Today this heaviness settled on me. It came from almost nowhere. Seeped in under the door and followed me around until it settled on my shoulders and head and neck and decided to take a nap. It’s not that things have been so hard lately. Other than my one year old pooping three times this morning and the boys sitting on each other and every drawer of the house feeling like a tornado, other than those things, it’s business as usual.
Writing Exercise: What makes your main character feel heavy? When does this heaviness happen? What do they do when it happens? Who knows about it? Does it affect their every day life?
I have class tomorrow, which I look forward to. I like hearing their stories, discussing ideas, talking about craft. Sometimes it’s a challenge but mostly I see hope. So much stretched in front of them. Possibilities of creating something and the joy of getting to read their creations. Writing and creating are places of renewal and discovery. I’m always surprised when I read a student or friend or family’s writing. So much is revealed by what words we choose, what characters we create, what worlds we build. And I’m not talking about fantasy. I’m talking about every kind of world that comes out of our fingertips when we decide to populate a page.
Writing Exercise: If your MC were to write a story, what would the story be about? Write a fast short piece composed by your main character. What would they write? Who would be their characters? Would it be happy? Sad? Heavy? Light? Funny? Weird? Boring? Disturbing?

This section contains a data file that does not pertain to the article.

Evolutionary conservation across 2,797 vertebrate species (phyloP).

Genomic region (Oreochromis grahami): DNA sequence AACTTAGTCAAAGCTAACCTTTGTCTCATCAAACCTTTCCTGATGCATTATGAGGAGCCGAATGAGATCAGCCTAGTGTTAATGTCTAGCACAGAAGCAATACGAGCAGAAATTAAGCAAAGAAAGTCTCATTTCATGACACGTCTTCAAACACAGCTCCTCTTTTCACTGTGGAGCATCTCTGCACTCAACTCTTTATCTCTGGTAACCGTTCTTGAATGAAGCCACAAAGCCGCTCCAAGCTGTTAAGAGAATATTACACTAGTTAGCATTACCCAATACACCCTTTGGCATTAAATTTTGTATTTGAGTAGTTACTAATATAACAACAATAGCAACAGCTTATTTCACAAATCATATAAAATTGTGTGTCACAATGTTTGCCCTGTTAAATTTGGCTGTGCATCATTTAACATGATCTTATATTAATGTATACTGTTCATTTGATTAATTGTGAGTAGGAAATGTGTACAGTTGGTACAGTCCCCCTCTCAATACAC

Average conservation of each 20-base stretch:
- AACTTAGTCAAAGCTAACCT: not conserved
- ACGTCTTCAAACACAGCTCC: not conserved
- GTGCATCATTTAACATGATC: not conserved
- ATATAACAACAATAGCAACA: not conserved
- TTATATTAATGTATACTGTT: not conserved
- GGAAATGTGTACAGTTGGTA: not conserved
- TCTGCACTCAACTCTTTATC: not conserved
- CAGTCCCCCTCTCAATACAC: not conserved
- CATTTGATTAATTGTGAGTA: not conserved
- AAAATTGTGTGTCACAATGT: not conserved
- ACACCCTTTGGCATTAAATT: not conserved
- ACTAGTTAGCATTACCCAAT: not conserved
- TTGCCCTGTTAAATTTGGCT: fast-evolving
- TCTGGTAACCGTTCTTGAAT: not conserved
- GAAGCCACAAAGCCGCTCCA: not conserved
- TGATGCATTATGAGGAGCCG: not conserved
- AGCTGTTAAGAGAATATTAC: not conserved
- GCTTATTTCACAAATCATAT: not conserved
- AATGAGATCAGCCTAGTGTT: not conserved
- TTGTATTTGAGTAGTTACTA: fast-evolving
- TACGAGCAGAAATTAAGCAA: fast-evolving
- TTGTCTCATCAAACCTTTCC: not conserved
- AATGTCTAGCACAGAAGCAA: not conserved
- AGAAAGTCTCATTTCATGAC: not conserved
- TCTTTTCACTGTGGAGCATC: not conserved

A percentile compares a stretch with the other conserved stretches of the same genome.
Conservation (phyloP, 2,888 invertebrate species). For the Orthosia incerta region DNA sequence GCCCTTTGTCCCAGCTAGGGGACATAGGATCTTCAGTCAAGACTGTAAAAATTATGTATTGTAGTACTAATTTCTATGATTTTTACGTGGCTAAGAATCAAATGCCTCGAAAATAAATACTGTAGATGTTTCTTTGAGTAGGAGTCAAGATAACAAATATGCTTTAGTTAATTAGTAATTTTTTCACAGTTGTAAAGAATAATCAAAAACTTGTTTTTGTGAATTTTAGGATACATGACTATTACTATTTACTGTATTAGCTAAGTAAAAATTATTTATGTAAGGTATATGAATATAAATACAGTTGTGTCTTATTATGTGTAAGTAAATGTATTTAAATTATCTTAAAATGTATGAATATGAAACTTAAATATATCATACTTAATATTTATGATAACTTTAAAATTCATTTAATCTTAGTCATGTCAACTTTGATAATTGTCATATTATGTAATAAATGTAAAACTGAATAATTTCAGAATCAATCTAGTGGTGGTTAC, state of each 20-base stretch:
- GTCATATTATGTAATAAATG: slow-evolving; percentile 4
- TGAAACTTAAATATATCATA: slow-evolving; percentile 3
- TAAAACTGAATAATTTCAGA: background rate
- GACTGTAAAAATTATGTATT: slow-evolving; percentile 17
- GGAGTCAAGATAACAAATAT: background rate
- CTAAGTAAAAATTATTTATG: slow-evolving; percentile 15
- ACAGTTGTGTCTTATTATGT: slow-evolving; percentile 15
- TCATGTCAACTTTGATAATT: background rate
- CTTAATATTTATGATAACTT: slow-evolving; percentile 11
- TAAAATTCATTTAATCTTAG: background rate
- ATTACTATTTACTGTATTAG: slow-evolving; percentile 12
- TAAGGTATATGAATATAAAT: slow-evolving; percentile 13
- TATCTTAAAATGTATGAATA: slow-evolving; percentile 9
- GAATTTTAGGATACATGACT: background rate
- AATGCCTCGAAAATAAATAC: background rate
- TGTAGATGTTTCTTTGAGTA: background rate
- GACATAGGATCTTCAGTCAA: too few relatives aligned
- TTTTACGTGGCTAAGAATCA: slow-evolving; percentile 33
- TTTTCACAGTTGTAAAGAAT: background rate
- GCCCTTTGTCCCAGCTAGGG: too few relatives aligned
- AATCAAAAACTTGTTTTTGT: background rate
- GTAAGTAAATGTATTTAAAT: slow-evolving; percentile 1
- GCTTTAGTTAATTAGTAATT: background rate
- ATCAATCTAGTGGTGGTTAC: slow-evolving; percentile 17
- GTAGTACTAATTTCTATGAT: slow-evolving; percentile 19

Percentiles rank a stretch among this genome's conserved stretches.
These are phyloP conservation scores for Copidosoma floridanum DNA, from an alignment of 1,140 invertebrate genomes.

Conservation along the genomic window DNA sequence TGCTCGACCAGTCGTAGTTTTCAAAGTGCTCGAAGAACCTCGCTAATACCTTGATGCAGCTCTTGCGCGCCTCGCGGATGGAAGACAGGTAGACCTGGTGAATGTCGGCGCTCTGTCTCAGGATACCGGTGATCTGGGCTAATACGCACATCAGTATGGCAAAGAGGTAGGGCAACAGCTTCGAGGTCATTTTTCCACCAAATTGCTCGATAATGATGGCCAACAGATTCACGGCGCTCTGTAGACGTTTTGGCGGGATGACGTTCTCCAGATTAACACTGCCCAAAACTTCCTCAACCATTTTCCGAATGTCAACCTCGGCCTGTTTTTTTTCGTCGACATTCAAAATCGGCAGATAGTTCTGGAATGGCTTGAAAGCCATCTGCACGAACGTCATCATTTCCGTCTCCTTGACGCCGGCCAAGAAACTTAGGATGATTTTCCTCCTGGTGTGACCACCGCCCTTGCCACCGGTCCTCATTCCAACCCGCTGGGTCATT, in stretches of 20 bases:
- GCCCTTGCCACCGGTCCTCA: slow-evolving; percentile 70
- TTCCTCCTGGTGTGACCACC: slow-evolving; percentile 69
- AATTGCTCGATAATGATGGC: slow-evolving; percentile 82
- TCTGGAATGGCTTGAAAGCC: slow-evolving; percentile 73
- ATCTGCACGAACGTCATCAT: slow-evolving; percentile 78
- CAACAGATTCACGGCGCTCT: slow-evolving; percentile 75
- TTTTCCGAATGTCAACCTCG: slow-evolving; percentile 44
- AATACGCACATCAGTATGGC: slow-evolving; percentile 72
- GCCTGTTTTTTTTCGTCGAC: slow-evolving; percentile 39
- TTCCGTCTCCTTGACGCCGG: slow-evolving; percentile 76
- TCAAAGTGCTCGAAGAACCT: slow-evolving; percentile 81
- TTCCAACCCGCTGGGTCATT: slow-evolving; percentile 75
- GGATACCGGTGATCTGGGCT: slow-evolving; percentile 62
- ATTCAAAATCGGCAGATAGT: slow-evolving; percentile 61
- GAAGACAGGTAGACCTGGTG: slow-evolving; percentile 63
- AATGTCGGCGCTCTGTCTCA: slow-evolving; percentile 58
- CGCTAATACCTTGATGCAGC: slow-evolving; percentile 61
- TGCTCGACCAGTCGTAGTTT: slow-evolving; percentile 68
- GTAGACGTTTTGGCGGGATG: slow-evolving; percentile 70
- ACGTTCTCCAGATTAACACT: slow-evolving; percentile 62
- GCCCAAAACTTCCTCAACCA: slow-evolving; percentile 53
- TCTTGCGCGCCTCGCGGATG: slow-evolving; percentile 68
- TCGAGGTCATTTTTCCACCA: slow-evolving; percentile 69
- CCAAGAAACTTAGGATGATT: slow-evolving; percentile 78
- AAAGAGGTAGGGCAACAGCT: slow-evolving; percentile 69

I do believe there are lots of ways to approach things. There are lots of ways to go about doing what we want to be doing. Or rather, figuring out what we want first and then deciding how we can accomplish that thing and then being satisfied with the results.
Writing Exercise: What does your MC want? How does he/she know she wants it? Why is it more important than anything else? Why can’t he/she get it? What are their first steps to getting what they want?
Here are some questions I ask myself: Why do I write? What do I want from it? What does it feel like? Why does it matter? How should I proceed? When should I stop? Why is rice pudding so delicious?
Writing Exercise: Ask yourself the same questions. Sit down and write the answers as fast as you can. Don’t think too hard about it. Just let yourself go.
I’ve been thinking about endings, like I said. What is the right ending? Happy? Open? Closed? True? Not true? Real? False? What about my own story? What about the story of my children, my family, my relationships, my home, my days, my weeks, my months? What does it look like? What does it feel like?
Writing Exercise: What is the right ending for you and your book? Write down a list of all the possibilities. What would each one do to the narrative? How do each change the nature of the book? The reading experience? What feeling do you want your reader to have when they close the back cover? What does the story of this character, of your person, look like? Feel like?
I am rambling.
I think that heaviness is okay because it makes me ramble. It makes me think. It makes me wonder. It makes me imagine.
I have not gathered the endings like I promised. I will. Soon.
There is one at the end of novel that haunted me, it says, “She smiled mysteriously.”
This sentence is loaded and weird and horrible and forgiving—a strange ending to a tragic in some ways hopeless book. She smiled mysteriously.
Any guesses which book?
Now I need to make sandwiches for my boys and clean my house and do my laundry and brush my hair and think about rice pudding. If you do any of these exercises and want to share or tell about your experience, please do.